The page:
5 5. CLICK FOR SLIDESHOW Mr. Blair used a news conference at 10 Downing St. to appeal to the British public to return to everyday life, including their usual spending habits, to fend off recession. People in this country ask what should they do at a time like this, Mr. Blair said. The answer is that they should go about their daily lives: to work, to live, to travel and to shop -- to do things in the same way as they did before Sept. 11. And Mr. Chrétien urged Canadians to face down terrorists with their wallets... Mr. Chrétien observed that interest rates have been cut to the lowest level in years, so it is time to go out and get a mortgage, to buy a home, to buy a car. Some American officials are even calling a trip to the mall an act of patriotism as the United States tries to rebound and rebuild. Rudolph Giuliani, the Mayor of New York, has said that his battered city needs the best shoppers in the world to return to restaurants, Broadway shows and shops. And local officials in Florida have declared this weekend Freedom Weekend, a time for people to do their patriotic duty and spend money. Go out and contribute to the economy, Alex Penelas, the Miami-Dade County Mayor, said at a news conference yesterday. As my wife said, it has never been more patriotic to go shopping. The problem comes when, despite plenty of talk about things getting better from those elected to make us all happy, despite us being told that disaster has been averted, that unemployment lines are getting shorter and that things are definitely on the up, confidence wanes and people just stop believing. When that happens, the trouble begins. Just yesterday, London saw the biggest union-organized protest in 20 years as over 250,000 peaceful protesters marched from Westminster to Hyde Park to demonstrate AGAINST austerity measures being enacted by the coalition British government. The march was, perhaps predictably, hijacked by youthful anarchists who had clearly decided either that Top Shop was the number one villain in the corporate world, or this was a tremendous excuse to don a hood and a bandana and have a day out in London smashing things up - I know what I think to be the truth of the matter. SOURCE: UK DAILY TELEGRAPH But I digress. The pictures of violence and confrontation will no doubt garner the headlines around the world, but to me, this picture (left) is far more illustrative of the problems facing not just the UK, but the world at large. Here we have 250,000 people, all of whom are seeing their standard of living steadily reduced as first recession, then inflation (yes, inflation - not core inflation but man-in-the-street inflation: Cor! inflation if you will) and now austerity have swept over them in waves. These people want things fixed. They want petrol and food prices lower, unemployment queues shorter, wages higher and, if not Hoover s chicken in every pot then at least a Hoover and some nuggets in every freezer. 28 March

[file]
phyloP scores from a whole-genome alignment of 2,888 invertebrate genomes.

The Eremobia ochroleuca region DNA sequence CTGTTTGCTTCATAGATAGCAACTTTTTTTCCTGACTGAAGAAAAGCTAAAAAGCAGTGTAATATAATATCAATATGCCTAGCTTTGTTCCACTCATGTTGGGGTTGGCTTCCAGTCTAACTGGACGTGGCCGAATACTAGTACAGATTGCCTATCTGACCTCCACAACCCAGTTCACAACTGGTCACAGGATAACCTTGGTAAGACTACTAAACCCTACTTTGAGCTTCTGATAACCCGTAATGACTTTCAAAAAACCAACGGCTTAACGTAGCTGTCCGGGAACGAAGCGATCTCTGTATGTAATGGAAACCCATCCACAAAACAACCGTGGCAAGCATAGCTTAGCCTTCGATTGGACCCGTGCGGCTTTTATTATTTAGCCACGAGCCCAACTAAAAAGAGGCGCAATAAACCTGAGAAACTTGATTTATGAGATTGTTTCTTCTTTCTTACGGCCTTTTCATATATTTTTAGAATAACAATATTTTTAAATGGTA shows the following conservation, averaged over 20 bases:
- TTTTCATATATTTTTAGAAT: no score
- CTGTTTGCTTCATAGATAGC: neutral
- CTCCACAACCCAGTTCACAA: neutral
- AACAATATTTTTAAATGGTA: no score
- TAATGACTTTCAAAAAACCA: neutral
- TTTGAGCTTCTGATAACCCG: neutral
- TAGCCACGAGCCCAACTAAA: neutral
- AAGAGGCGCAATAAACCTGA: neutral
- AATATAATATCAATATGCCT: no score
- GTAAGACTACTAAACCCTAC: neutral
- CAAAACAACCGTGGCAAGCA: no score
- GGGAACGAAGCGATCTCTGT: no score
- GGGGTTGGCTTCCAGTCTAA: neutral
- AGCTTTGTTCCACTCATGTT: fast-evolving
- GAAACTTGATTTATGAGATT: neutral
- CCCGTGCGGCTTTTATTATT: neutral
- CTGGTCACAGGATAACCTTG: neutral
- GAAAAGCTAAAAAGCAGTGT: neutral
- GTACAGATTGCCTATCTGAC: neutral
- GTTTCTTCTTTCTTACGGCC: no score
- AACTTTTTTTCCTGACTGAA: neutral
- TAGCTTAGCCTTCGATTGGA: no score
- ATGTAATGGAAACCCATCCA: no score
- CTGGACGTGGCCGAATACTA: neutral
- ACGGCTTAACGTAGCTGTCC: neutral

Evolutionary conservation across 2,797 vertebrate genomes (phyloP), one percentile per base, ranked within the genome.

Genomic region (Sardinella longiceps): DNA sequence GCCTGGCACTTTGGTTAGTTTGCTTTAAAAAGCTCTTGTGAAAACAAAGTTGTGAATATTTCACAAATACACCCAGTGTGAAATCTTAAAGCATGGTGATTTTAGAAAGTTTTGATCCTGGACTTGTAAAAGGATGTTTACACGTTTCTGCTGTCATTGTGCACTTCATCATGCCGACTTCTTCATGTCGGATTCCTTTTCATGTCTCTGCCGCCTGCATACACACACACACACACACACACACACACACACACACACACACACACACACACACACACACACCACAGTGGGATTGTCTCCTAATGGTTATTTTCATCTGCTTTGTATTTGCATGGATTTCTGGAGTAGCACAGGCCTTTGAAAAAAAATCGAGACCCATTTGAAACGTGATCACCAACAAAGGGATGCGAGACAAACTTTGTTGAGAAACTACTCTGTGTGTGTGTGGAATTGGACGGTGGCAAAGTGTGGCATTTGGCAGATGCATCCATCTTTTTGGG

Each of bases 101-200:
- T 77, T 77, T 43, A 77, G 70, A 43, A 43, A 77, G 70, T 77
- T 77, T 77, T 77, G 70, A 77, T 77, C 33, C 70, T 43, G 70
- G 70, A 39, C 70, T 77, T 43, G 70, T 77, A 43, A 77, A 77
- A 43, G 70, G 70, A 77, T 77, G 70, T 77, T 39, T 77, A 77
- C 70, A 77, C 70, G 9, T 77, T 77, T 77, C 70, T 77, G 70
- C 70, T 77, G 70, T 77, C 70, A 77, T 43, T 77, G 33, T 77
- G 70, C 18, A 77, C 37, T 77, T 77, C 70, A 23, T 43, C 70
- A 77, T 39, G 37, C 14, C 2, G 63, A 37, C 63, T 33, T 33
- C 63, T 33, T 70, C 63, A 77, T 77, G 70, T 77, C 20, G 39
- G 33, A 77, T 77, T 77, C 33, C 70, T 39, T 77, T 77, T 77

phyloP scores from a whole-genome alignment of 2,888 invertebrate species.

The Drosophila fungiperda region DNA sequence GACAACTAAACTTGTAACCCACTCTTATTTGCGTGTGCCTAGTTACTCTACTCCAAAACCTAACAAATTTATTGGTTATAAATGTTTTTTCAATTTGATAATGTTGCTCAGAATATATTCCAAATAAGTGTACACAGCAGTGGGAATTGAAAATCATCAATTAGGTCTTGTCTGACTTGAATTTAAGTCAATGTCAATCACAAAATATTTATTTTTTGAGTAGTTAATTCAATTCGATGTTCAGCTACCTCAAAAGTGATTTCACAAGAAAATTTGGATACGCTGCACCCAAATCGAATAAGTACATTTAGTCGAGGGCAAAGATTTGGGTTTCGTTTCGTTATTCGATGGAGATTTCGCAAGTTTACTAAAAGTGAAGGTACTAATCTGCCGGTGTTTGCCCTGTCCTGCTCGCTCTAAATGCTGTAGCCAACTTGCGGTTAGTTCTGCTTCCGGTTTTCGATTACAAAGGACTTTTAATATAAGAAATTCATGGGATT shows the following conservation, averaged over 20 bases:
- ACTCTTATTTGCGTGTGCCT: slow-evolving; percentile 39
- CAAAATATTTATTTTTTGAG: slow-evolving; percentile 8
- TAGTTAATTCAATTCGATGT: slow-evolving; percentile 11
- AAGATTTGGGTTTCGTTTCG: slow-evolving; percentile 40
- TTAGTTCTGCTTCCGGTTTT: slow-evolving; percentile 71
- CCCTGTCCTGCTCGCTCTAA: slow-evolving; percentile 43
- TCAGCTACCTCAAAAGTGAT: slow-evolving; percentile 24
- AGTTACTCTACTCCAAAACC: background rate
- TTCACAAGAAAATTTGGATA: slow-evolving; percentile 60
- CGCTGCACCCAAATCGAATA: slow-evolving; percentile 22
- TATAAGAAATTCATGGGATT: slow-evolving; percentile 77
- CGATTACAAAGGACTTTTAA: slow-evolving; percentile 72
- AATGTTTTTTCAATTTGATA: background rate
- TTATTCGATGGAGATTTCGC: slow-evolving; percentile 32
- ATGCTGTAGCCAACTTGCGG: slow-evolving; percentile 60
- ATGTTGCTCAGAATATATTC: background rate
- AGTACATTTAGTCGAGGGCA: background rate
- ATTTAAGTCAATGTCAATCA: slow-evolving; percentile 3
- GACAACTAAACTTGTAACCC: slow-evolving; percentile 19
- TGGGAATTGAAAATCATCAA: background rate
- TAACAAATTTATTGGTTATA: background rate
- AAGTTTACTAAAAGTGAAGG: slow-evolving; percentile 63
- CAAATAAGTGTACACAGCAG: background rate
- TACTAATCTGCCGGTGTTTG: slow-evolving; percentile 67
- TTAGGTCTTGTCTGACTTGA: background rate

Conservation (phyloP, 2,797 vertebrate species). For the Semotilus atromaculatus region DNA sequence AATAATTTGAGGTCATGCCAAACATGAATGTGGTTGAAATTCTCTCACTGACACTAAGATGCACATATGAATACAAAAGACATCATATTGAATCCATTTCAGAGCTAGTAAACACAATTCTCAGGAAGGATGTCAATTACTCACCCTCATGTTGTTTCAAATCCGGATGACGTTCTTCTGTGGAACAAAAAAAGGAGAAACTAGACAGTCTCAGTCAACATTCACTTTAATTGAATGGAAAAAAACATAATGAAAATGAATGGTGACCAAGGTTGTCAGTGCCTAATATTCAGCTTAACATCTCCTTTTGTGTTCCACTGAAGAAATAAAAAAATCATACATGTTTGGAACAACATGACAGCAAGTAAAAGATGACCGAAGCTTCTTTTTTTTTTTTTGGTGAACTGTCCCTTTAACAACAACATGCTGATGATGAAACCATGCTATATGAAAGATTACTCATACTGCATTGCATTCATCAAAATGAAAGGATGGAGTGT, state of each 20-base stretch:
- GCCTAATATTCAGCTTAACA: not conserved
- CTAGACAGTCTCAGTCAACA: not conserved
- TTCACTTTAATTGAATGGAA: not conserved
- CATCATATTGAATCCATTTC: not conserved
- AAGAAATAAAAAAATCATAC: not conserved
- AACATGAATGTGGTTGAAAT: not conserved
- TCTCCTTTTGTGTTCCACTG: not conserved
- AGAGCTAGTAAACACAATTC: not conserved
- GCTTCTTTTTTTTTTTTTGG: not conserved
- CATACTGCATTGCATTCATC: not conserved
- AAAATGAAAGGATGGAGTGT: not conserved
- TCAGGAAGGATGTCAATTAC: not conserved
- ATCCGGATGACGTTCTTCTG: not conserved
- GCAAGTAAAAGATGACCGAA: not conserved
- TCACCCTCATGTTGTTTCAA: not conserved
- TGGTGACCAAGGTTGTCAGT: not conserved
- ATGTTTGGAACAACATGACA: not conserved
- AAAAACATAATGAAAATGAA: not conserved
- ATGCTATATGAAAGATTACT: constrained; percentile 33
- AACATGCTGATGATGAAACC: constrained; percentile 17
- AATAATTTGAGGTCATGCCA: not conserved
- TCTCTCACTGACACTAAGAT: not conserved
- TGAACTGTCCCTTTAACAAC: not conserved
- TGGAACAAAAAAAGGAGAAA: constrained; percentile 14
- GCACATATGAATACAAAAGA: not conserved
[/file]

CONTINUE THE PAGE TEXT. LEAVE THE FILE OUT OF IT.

6 6. The problem is - as the placards scream - they want all this with No Cuts. As I have said from the outset of the ongoing efforts to fix the problems facing the world; austerity is a dish best served to somebody else, and we are now seeing that writ large in countries all across the world. Austerity doesn t HAVE to be about cuts in services or public sector wages. It simply means extreme economy and, if that means not being able to afford food then it is just as likely to result in violence and uprisings as slashing public pension benefits or laying off teachers. This unrest and dissatisfaction with the enactment of measures designed to eventually bring back the good times is sweeping the world and is rapidly getting out of control. Governments are being faced with stark choices. Continue down the path of austerity in the knowledge that it is the right thing to do for the electorate, but face up to the fact that you will be ridden out of town on a rail at the first available opportunity, or cave in to such populist anger and turn on the printing presses once again. Until now, the second of those options has been far and away the popular political choice, but with the soaring cost of staples - a direct cause of this monetary largesse no matter what ANYBODY tries to tell you - starting to bite, the options - as well as the time - are running out fast. In any confidence trick, there are two parties. One is the confidence man or grifter,the other is the mark. according to wikipedia: Confidence men or women exploit characteristics of the human psyche such as greed, both dishonesty and honesty, vanity, compassion, credulity, irresponsibility, naïveté, and the thought of trying to get something of value for nothing or for something far less valuable. Look around you today and you will see an endless stream of politicians, Central Bankers and Heads of State telling us that things are on the mend and that we should be confident about the future. These people are most definitely trying everything they can to appeal to the human psyche. And as we know, there are two parties to every confidence trick... Phew, I ve almost run out of space today - sorry about the rambling introduction - so here is a quick summary of what you ll find in these pages today: A look at Russia - the cheapest market in the world, a man imprisoned in the US for taking out a subprime loan, George Osborne s lack of a Plan B, the strange underground city beneath Beijing, the effect that oversupply is having in the US housing market, the latest thoughts of China s Central Bank on the fate of the dollar, the Euro, commodities and gold, Japan on life-support, China s nuclear expansion (which isn t about to stop any time soon), Timothy Geithner reminds China that they re open for business, Alasdair Macleod looks at the relationship between equities and inflation, charts of nominal house price increases, stockmarket bounces, Chinese growth and gold holdings, a little Glenn Back madness, some Gerald Celente a look at public buying of gold in China and finally, Charlie Brooker takes the press apart as only an Englishman could. There. Couldn t have fitted in another word. 28 March